21 Mar Probability, Time and the Heat of Black Holes | Part C’
Illusion or not, what explains the fact that for us time ‘runs’, ‘flows’, ‘passes’? The passage of time is obvious to us all: our thoughts and our speech exist in time; the very structure of our language requires time – a thing ‘is’ or ‘was’ or ‘will be’. It is possible to imagine a world without colours, without matter, even without space, but it’s difficult to imagine one without time. The German philosopher Martin Heidegger emphasized our ‘dwelling in time’. Is it possible that the flow of time which Heidegger treats as primal is absent from descriptions of the world?
As vivid as it may appear to us, our experience of the passage of time does not need to reflect a fundamental aspect of reality. But if it is not fundamental, where does it come from, our vivid experience of the passage of time?
I think that the answer lies in the intimate connection between time and heat. There is a detectable difference between the past and the future only when there is flow of heat. Heat is linked to probability; and probability in turn is linked to the fact that our interactions with the rest of the world do not register the fine details of reality.
The flow of time emerges thus from physics, but not in the context of an exact description of things as they are. It emerges, rather, in the context of statistics and of thermodynamics.
This may hold the key to the enigma of time. The ‘present’ does not exist in an objective sense any more than ‘here’ exists objectively, but the microscopic interactions within the world prompt the emergence of temporal phenomena within a system (for instance, ourselves) which only interacts through the medium of a myriad of variables.
Our memory and our consciousness are built on these statistical phenomena. For a hypothetically supersensible being there would be no ‘flowing’ of time: the universe would be a single block of past, present and future. But due to the limitations of our consciousness we only perceive a blurred vision of the world, and live in time. Borrowing words from my Italian editor, ‘what’s nonapparent is much vaster than what’s apparent’. From this limited, blurred focus we get our perception of the passage of time. Is that clear? No, it isn’t. There is so much still to be understood.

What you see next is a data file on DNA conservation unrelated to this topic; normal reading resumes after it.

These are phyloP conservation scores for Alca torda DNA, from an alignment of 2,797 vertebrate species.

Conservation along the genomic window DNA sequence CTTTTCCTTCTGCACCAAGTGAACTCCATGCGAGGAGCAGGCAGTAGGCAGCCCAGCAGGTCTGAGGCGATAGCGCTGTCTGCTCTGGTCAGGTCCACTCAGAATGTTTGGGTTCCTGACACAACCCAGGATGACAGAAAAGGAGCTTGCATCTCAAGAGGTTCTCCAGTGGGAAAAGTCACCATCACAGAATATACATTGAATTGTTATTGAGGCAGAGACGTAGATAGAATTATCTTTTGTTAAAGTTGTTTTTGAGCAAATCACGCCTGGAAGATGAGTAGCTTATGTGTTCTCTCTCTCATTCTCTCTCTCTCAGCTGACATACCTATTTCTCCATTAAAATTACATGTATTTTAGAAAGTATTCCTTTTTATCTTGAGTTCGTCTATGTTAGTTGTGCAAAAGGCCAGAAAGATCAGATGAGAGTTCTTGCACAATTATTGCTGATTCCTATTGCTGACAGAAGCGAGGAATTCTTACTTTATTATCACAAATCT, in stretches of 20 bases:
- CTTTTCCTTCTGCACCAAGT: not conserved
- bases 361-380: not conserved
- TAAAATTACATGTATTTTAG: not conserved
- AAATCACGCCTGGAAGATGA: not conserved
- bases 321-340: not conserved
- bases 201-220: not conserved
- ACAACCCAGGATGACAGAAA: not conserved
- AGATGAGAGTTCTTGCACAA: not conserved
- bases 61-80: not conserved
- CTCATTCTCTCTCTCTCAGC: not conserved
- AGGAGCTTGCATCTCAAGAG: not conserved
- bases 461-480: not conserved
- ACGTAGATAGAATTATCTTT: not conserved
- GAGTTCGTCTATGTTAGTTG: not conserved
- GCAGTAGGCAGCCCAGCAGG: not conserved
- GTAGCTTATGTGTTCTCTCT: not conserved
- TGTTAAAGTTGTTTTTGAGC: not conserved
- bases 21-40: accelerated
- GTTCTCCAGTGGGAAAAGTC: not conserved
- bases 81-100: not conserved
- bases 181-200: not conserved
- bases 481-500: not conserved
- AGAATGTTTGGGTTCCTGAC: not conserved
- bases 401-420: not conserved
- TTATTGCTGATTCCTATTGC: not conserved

Time sits at the centre of the tangle of problems raised by the intersection of gravity, quantum mechanics and thermodynamics. A tangle of problems where we are still in the dark. If there is something which we are perhaps beginning to understand about quantum gravity, which combines two of the three pieces of the puzzle, we do not
yet have a theory capable of drawing together all three pieces of our fundamental knowledge of the world.
Using quantum mechanics Hawking successfully demonstrated that black holes are always ‘hot’. They emit heat like a stove. It’s the first concrete indication on the nature of ‘hot space’. No one has ever observed this heat because it is faint in the actual black holes which have been observed so far – but Hawking’s calculation is convincing, it has been repeated in different ways, and the reality of the heat of black holes is generally accepted.
The heat of black holes is a quantum effect upon an object, the black hole, which is gravitational in nature. It is the individual quanta of space, the elementary grains of space, the vibrating ‘molecules’ that heat the surface of black holes and generate black hole heat. This phenomenon involves all three sides of the problem: quantum mechanics, general relativity and thermal science.
The heat of black holes is like the Rosetta Stone of physics, written in a combination of three languages – Quantum, Gravitational and Thermodynamic – still awaiting decipherment in order to reveal the true nature of time.
SEVEN BRIEF LESSONS ON PHYSICS
Translated by Simon Carnell and Erica Segre